In this year's Asia Cup, the ACC further exposed how the regulators of international cricket serve Indian interests. It changed the schedules of the fixtures after the competition had started and did not care that by doing so, it was caught with its pants down favouring India. The Indians had expressed before the start of the tournament their desire to play all their games in Dubai as they did not want to travel to Abu Dhabi because of the excessive heat and other discomforts and disadvantages. And while all other teams played matches in Abu Dhabi, not the favoured venue for the teams in the tournament, the Indians played all their games in royal style, in Dubai like the tournament was made to order for their convenience. The change of schedule mid-way infuriated the Bangladesh captain Mashrafe Mortaza so much that he commented that "even a mad person would be upset" by such an illegal and controversial act of the ACC
It is not just the ICC and the ACC that are openly favouring Indian interests in the cricket field and outside and often shamelessly, Indian cricket commentators, all famous former Test cricketers, have become a part of this nexus of evil with the Australian cricket commentators as their lackeys. They openly comment and speak in favour of the Indian Team and Indian players leaving no one in doubt that they are palpably biased. And in this list of biased Indian and Australian commentators, Sunil Gavaskar heads the list. The final match of this year's Asia Cup was one where Bangladesh and Liton had stamped their superiority although the match went to India. Yet when Gavaskar came on the screen for summing up the game moments after it was over, his praises were all for the Indians, on how they had come back in the game, etcetera, etcetera.
Gavaskar praised the Bangladesh team but only in a patroniding way. He gave the Bangladesh Team a boost when he said that it and not the Pakistan team that should henceforth be seen as India's competitor in the ODI format in Asian cricket. He said that perhaps to humiliate Pakistan. That exposed Gavaskar's petty mindedness in addition to his bias that he made even worse by his atrocious comments on Shakib's finger injury. He wanted Bangladesh to field the best team to beat Pakistan in the Super Four games. He was therefore upset that Shakib was not playing in the game for his broken pinky finger. He mocked at Shakib and had said that a good batsman did not even need that finger to bat! It later turned out that Shakib's injury was extremely serious. He had an operation and would be out of cricket for three months. Gavaskar knew nothing about the injury. Yet he chose to insult Shakib and the Bangladesh selectors because he was more interested in Bangladesh fielding the best team, not for Bangladesh's sake, but to beat Pakistan for fulfilling India's interests!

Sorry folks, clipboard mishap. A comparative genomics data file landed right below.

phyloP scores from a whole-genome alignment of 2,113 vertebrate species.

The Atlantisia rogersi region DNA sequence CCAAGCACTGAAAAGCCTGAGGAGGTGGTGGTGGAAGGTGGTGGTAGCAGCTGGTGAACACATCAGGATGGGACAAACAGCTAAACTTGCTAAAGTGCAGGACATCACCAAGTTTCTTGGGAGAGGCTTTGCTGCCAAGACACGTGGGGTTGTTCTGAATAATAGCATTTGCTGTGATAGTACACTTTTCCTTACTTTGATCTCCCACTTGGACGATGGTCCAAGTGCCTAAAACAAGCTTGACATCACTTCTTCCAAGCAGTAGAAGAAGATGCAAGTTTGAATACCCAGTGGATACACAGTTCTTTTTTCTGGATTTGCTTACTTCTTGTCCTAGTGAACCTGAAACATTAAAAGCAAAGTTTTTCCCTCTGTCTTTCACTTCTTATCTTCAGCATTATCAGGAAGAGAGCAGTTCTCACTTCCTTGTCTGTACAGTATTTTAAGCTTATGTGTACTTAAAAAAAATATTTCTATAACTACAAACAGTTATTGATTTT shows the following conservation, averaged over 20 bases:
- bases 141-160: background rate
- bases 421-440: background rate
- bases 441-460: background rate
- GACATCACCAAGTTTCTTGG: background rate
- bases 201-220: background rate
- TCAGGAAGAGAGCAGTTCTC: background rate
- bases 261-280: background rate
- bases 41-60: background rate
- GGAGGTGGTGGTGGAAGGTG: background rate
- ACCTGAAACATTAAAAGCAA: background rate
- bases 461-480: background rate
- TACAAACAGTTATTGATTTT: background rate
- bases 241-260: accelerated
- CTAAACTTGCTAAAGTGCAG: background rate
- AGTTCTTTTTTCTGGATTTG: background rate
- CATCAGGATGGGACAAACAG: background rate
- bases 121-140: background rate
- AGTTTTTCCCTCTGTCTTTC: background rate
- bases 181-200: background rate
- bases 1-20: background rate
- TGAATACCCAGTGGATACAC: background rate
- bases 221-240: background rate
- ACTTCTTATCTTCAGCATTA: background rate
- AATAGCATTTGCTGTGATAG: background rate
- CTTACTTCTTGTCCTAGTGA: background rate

Bangladesh played the final match without Tamim and Shakib and India fielded its best eleven in that match. Yet the India's were looking at the barrel of the gun during the entire match. The same Indian eleven could only tie with Afghanistan and against the part-timers of Hong Kong, came close to losing. The Asia Cup thus underlined that the Indians are as likely to lose their next ODI match to any of them as to any other team in international cricket. It is for the ICC and the ACC to realise it for the good of cricket; that the Indians are only as good as the others they play against and on its day, Bangladesh could beat it easily.
Postscript: That, of course, will not happen. The money that the IPL spins is so huge that it will allow India to treat international cricket the way it wants. Everyone in the international cricket circuit that includes the cricket administrators, regulators, umpires, players, technicians, groundsmen, etcetera etcetera, has just one hope these days, to attract the attention of those who run the IPL for an opportunity to be involved with it. IPL is their road to riches. Therefore, India would not need to seek favour; it will be favoured anyway as long as IPL is there and gets stronger by the year. These are sad days for international cricket.
M. Serajul Islam is a former Ambassador.